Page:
KENOSHA, Wis. — After dismissing six members of the jury, the remaining 12 jurors in the Kyle Rittenhouse case have been released to deliberate. In their instructions, Judge Schroeder reminded the jury that the decision is theirs alone. He cautioned them not to factor in anyone’s opinions, even the opinions of President Joe Biden or former President Donald Trump.
“You will pay no heed to the opinions of anyone, even the President of the United States or the President before him,” Schroeder told the jury.
Meanwhile, news vans line the streets outside the Kenosha courthouse, and reporters far outnumber protestors. As of Tuesday morning, a small group of Black Lives Matter activists had gathered outside the building chanting slogans. Among them was Justin Blake, a prominent activist, and the uncle of Jacob Blake, the man shot and wounded by police while in possession of a knife and resisting arrest in August of 2020, the event which precipitated widespread rioting in Kenosha during which Rittenhouse shot three men.
We spoke to Justin Blake about his thoughts on the case. Blake characterized the case as an example of “white supremacy,” alleging that Rittenhouse’s defense is directly funded by “the clan.” While Blake was severely critical of Judge Schroeder, accusing him of “racism” — evidenced by the judge’s ringtone (“God Bless The USA”), which Blake characterized as “Trump’s theme song” — he reserved his most potent criticism for President Joe Biden, who he claims has abandoned the black voters who put him in office. “[President Biden] has failed us,” Blake proclaimed emphatically. “We’ve heard nothing from them… We will never, in my life, vote for another Democrat again. We helped flip this state blue. What did we get? What African Americans always get, nothing.” Blake insisted that now may be the time to start looking to “a third party.”
Both the prosecution and the defense gave closing arguments in the Kyle Rittenhouse case Monday. As of Tuesday morning, the jury was instructed to begin deliberations.
The Case Against Kyle
In their closing, the prosecution relied heavily on the “active shooter” narrative, claiming that the three men Rittenhouse shot were acting in self-defense. Assistant District Attorney Thomas Binger claimed that the men who pursued and were eventually shot by Rittenhouse were “heroes” for attempting to subdue Rittenhouse out of alleged concern that he was an active shooter threat.
The prosecution attempted to frame Rittenhouse as the initial aggressor, and paint the three men he shot, Joseph Rosenbaum, Gaige Grosskreutz, and Anthony Huber, as acting in self-defense. Their legal argument is that Kyle cannot claim self-defense if he initiated the dangerous situation.
Prosecutors pointed to FBI drone footage they claimed shows Rittenhouse raising his gun in a threatening manner prior to the first altercation with Rosenbaum. The prosecution did not claim Rittenhouse pointed the gun at anyone specifically, rather that his posture was sufficiently menacing that it may have reasonably led others to think that Rittenhouse was an imminent threat. The defense disputed that characterization, saying the drone footage does not show Rittenhouse raising his gun. The defense argued that the footage shows the gun was situated on the wrong side of Rittenhouse’s body for him to be aiming it forward.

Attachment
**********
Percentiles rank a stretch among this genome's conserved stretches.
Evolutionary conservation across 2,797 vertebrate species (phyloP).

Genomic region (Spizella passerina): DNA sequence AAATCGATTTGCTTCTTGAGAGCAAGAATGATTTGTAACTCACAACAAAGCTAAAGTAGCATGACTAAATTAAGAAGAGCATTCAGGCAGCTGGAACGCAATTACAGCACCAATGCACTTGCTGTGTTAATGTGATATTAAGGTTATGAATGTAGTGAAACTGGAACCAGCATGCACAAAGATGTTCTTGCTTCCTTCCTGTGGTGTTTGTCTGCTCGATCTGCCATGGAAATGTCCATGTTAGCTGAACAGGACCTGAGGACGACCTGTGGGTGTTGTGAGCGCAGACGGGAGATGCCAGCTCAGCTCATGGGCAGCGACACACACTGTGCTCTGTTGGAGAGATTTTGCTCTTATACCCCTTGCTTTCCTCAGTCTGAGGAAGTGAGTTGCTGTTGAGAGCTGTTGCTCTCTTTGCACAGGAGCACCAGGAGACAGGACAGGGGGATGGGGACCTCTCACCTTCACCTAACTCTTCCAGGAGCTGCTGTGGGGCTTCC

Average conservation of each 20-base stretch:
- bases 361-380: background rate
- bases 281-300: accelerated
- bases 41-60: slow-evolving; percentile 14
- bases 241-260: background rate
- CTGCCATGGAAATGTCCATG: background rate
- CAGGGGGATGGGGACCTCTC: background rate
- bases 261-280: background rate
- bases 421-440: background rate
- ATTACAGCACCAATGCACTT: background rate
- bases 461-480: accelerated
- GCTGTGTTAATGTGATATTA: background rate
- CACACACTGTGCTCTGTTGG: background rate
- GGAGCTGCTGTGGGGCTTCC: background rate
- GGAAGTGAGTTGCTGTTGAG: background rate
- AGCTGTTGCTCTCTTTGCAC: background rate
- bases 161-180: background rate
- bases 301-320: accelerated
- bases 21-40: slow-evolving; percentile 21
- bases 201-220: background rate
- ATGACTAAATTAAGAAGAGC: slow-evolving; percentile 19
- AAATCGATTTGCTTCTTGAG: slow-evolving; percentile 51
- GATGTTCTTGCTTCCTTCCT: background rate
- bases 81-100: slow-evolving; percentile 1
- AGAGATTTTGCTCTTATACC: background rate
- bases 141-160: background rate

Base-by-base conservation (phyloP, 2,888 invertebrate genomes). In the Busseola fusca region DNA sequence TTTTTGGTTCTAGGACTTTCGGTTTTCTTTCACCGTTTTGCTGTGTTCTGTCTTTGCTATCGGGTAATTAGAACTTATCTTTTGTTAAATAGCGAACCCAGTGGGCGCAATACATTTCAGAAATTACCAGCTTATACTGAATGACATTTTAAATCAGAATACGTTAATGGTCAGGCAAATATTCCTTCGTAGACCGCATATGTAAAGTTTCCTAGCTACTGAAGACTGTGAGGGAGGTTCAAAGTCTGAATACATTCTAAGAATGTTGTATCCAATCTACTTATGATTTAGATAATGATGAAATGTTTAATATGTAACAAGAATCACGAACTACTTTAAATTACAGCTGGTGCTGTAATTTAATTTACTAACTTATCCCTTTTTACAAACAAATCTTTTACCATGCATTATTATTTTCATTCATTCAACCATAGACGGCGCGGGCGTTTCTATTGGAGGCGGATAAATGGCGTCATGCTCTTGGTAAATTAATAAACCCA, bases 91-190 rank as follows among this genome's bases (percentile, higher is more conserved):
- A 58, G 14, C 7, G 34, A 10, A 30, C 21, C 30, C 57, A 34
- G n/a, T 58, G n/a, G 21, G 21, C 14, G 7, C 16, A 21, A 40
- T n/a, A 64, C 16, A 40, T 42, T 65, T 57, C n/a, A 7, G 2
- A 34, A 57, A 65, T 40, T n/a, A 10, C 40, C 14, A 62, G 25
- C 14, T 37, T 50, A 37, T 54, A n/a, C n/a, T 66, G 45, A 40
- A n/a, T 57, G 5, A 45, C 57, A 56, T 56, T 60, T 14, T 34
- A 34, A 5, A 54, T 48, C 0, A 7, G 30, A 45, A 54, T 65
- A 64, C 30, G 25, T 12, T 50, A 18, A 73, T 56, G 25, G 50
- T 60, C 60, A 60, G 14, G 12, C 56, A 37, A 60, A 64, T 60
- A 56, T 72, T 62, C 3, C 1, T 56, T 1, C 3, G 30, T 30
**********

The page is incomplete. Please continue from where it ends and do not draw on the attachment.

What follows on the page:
The prosecution also questioned whether Rittenhouse should have resorted to deadly force, accusing him of “bringing a gun to a fist fight.” They argued that a skateboard is a children’s toy and could not be reasonably interpreted as a “weapon” capable of deadly force. Regarding Grosskruetz’s gun, the prosecution argued that it was not lifted and aimed at Rittenhouse the moment Rittenhouse discharged his weapon.
Overall, the prosecution focused on dressing down Rittenhouse’s personal character for poor choices that evening. Prosecutors emphasized that he lied about being an EMT and when he initially claimed that Rosenbaum pulled a gun on him. They argued that at 17, Rittenhouse should not have inserted himself into a dangerous situation, and that the ensuing deaths were directly caused by Rittenhouse’s actions.
The prosecution’s strategy was not without notable missteps. Binger downplayed damage from rioters, which could potentially play poorly with a jury of Kenosha residents. Binger appeared to dismiss “dumpster fires” that occurred that night and insinuated that Rosenbaum, who was involved in arson that night, was harmless, comparing him to “a little dog who barks.” He also called the men Rittenhouse shot “heroes” several times despite their extensive criminal histories, and their behavior at the riot that night, a claim which may seem a stretch to some jurors.
The Case For Kyle
After the prosecution’s closing arguments, the defense took over to deliver theirs. The defense’s strategy was less methodical, but the video evidence appeared to cut in favor of the defense in multiple instances.
The defense clearly established that Rittenhouse was being pursued during each instance in which he fired his weapon. One slow-motion video showed Rittenhouse first being pursued by Rosenbaum and then cornered between two cars, with Rosenbaum rapidly closing in on Rittenhouse to within 4 feet.
Video footage also showed Rittenhouse being pursued by a group of protestors, before he was kicked in the head by an unidentified man and hit with a skateboard by Huber.
The defense’s objective was to prove that Rittenhouse was afraid for his life in the moment he used the firearm in self-defense, and much of the footage seems to corroborate that claim.
As of publication, the jury is deliberating whether Rittenhouse committed intentional homicide, or whether he acted in self-defense. Meanwhile 500 national guard service people are stationed to defend the city if additional rioting breaks out.
This is an emerging story and will be updated as details come to light.